Writing code like a good joke2023-06-27
Often, a code problem is predictable. You know the starting point, the path and the target. You might even know how long it will take. But sometimes, you just don't know how to do it? There's no known path, and your usual tools don't fit. In that case why not have a little fun with that problem?
Disclaimer: I have built my entire career around problems that I find interesting and challenging, and avoided the predictable ones as much as possible. So this advice is targeted precisely at research type problems, where it works wonderfully, but might not be received as nicely for better known topics.
There are uncountable ways to tell a good joke, as many ways as there are combinations of comedians, audiences and particular moments in time. But there are general principles we can follow. Personally, I build jokes from:
- the audience: I need to know who is in front of me, and which topics they relate to. Easy for me when talking with developers, much harder in front of a more diverse audience. I have a lot of admiration for improv comedians who can quickly gauge their audience. This is typically what the "we can't say anything anymore" crowd does not understand: the sexist and racist jokes you tell with your buddies won't land elsewhere
- the relation with the topic: the more I know about a topic, the better I can laugh about it. But there's more to it: joking about a topic you are not related to can quickly become mean, and won't be well received. Also, the more I know, the more I build trust about it, the better it gets when I subvert this trust
- the uneasiness: a lot of jokes rely on an element of surprise, like using a word but with an unexpected meaning, building a coherent story then unraveling it quickly, or on the contrary, going on an absurd journey and try to land safely. That uneasiness is key: you target that "wait this makes no sense" reaction and quickly move back to the real world, and back to awkwardness again, etc
When you are suddenly tasked with an interesting problem, you are in the perfect place to start a good story. It might even be an actual user story, the kind with 2 points that will span 2 months. You were minding your business, but now you face a conflict, none of your usual tools work, and you must go on a journey of discovery.
You already have the perfect audience: your teammates, that you know well enough to understand their skills and what they can stomach to review in a pull request.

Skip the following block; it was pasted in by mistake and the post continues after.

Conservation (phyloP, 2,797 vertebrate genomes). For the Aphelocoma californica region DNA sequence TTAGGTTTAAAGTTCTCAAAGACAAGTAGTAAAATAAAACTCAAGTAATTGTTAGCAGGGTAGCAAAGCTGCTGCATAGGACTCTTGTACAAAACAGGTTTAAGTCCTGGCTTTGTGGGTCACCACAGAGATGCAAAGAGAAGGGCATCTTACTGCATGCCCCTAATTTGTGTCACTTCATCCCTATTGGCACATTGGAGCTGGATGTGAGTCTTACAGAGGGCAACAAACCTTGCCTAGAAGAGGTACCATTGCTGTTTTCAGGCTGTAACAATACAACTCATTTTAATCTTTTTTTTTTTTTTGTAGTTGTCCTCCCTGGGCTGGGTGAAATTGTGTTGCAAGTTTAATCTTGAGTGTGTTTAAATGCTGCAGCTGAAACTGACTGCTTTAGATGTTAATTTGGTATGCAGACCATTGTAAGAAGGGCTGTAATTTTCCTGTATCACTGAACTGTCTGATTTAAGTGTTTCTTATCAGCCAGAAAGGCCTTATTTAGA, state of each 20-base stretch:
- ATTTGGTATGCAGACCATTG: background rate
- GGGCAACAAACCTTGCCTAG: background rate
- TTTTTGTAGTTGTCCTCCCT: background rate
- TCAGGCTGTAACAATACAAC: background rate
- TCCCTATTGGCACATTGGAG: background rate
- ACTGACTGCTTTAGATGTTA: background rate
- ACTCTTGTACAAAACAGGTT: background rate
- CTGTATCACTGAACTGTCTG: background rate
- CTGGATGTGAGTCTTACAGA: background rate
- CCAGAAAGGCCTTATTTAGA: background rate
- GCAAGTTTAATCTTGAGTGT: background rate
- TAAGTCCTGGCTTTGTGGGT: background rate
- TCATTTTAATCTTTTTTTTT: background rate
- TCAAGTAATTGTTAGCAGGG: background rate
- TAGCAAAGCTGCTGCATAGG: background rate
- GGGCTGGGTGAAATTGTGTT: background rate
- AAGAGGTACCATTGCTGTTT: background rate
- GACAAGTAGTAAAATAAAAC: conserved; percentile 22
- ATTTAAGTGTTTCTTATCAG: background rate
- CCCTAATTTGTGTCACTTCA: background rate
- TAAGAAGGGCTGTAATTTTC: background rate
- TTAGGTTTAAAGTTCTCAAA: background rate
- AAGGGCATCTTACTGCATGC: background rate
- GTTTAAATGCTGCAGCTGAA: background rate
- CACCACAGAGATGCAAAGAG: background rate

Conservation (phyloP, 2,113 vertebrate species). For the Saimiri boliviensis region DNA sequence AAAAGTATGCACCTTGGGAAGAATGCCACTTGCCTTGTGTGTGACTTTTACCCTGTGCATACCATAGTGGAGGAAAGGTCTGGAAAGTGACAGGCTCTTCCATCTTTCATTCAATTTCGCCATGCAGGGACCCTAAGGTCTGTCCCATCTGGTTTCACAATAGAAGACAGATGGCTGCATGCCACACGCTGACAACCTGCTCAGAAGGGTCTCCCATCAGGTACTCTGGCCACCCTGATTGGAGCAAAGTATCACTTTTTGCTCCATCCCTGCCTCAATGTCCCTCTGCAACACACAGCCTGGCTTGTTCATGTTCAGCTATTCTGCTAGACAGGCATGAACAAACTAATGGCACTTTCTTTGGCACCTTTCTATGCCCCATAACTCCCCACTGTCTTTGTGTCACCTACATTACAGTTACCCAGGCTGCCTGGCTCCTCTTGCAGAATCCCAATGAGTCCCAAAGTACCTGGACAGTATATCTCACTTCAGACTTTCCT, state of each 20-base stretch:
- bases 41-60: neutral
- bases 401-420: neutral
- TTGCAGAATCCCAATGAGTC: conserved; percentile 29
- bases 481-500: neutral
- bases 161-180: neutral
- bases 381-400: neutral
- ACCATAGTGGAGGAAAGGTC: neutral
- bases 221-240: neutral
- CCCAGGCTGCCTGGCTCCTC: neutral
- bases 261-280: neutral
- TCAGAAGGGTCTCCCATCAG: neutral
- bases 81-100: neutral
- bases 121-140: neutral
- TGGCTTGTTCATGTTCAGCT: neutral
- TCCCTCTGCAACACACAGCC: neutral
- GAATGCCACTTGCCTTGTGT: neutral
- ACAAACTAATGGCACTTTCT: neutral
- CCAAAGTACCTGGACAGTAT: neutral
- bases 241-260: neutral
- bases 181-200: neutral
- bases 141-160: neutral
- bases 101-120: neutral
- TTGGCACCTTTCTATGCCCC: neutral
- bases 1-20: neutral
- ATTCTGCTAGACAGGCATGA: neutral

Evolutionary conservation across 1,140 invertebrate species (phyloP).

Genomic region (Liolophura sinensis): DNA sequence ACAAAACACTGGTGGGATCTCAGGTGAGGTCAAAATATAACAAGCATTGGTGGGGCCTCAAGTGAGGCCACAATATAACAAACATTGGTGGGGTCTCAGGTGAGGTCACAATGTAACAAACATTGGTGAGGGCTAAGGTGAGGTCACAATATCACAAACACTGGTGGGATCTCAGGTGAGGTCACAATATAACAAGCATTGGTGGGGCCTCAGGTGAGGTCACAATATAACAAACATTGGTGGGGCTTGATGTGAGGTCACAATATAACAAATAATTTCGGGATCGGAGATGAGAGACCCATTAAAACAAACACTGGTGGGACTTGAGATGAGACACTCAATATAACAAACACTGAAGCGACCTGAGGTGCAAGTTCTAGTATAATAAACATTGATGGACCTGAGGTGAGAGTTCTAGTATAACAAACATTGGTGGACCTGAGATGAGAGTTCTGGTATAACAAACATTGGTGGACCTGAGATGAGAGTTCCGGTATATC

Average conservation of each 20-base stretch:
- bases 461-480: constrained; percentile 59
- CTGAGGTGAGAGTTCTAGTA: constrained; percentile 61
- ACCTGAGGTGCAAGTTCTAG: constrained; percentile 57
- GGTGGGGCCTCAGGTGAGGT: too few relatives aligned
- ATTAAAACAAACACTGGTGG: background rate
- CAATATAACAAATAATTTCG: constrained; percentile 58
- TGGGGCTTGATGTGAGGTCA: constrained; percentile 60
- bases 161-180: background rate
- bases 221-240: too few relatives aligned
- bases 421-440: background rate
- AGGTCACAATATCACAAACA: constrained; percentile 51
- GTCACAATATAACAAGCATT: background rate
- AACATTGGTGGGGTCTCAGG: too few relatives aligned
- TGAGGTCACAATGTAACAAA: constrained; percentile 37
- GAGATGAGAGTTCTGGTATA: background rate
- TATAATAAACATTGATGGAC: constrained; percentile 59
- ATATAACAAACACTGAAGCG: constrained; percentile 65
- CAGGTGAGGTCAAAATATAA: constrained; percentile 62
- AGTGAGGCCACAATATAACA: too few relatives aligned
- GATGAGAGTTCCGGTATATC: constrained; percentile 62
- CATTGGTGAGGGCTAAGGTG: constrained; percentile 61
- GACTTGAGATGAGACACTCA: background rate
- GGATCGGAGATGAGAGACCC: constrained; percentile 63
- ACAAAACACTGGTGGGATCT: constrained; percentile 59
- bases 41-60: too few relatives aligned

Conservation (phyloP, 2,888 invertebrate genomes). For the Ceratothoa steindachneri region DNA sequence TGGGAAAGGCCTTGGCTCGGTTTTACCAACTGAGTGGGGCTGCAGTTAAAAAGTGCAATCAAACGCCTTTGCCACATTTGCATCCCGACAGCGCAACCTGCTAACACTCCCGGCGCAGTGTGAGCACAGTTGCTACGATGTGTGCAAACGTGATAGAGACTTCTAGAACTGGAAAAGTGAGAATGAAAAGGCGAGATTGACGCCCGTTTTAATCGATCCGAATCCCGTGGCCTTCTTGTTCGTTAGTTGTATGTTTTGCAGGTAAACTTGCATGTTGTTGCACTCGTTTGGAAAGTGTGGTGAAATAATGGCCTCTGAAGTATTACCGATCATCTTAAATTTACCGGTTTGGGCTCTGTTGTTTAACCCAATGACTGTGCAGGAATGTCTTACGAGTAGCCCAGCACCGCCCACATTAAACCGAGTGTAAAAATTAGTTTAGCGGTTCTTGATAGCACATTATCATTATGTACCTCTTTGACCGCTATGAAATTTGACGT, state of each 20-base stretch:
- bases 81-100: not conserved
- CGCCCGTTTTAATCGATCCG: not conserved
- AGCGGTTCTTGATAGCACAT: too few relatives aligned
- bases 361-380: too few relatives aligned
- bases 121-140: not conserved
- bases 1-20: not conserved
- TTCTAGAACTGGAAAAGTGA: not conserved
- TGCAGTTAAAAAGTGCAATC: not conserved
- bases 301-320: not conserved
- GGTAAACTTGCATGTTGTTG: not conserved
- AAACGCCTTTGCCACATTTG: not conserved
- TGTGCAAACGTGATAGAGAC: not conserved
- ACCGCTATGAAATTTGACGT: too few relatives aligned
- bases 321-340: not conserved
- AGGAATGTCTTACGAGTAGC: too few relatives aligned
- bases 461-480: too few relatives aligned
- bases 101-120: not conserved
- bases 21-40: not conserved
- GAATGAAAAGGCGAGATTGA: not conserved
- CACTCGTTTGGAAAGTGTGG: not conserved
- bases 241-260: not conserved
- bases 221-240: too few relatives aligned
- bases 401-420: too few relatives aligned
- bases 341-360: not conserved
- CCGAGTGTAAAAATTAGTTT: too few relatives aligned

You are related to the topic, it's about a project and/or technology you know, you are the perfect person to tackle it, and let's be honest, you willingly seek out those messy problems.
Now let's get to the uneasiness! Your usual techniques don't work. The problem does not fit the nice little framework. SO LET'S BREAK IT. This is the moment where you take your tools (language, framework, protocol, database, etc.) and find unsafe, creative, fun ways to use them. Do not put any limits, you just want to see how far you can go.
If you are working on a protocol or API, find out how much you can break the specification without breaking the software at the other end. Specifications only bind the people who believe in them anyway, the running code is the real world.
If you have a performance issue: instead of making the code faster, see how long can you get away without actually running it.
If you have an architecture problem, and there's a potential solution that looks ugly, like downright revolting for a developer of your caliber, then by all means, try it!
If you just read about how engineers in another area design things (that could be video games, databases, frontend, embedded, bash scripts, whatever), you just know there are good reasons people don't work like that in your job. Test it anyway!
While doing that, you'll get into a lot of dead ends. It's ok, you're just having fun with it, you are not expecting any results. But after a while, you realize that you have a much better understanding of the problem, which approaches can never work and why. And you aso pushed the boundaries of your knowledge about your tools. Now you know how to get juuuuuust a little bit over the edge of what's acceptable, and come back safely. You might even know how to make that easily reproducible.
And from there you might find a path, an actual solution to your problem! Because finding a solution is often like recognizing a bug exists. You have to get out of your head and back into the real world. You're sure you wrote that code perfectly so there's no way that bug can happen. You know your tools perfectly so there's no way to solve that problem. Nope! The solution often exists, right outside of your comfort zone.
Landing the punchline
Okay so now you got a funny but bad solution to your problem. Time to refine it, in the same way you would work on a joke: remove the unused parts, everything that would slow down understanding, everything that can fail. You figured out how to make the code do something stupid, now it has to be stupid reliably. Since it is way outside of everybody's comfort zone, you know it will be scrutinized extra hard.
This is where you have to know your audience. If it goes too far, you just know it will never be accepted, or it will take time to convince people. That's why you polish it until it's perfect. And you attain perfection when the solution irks people but they find nothing wrong in it.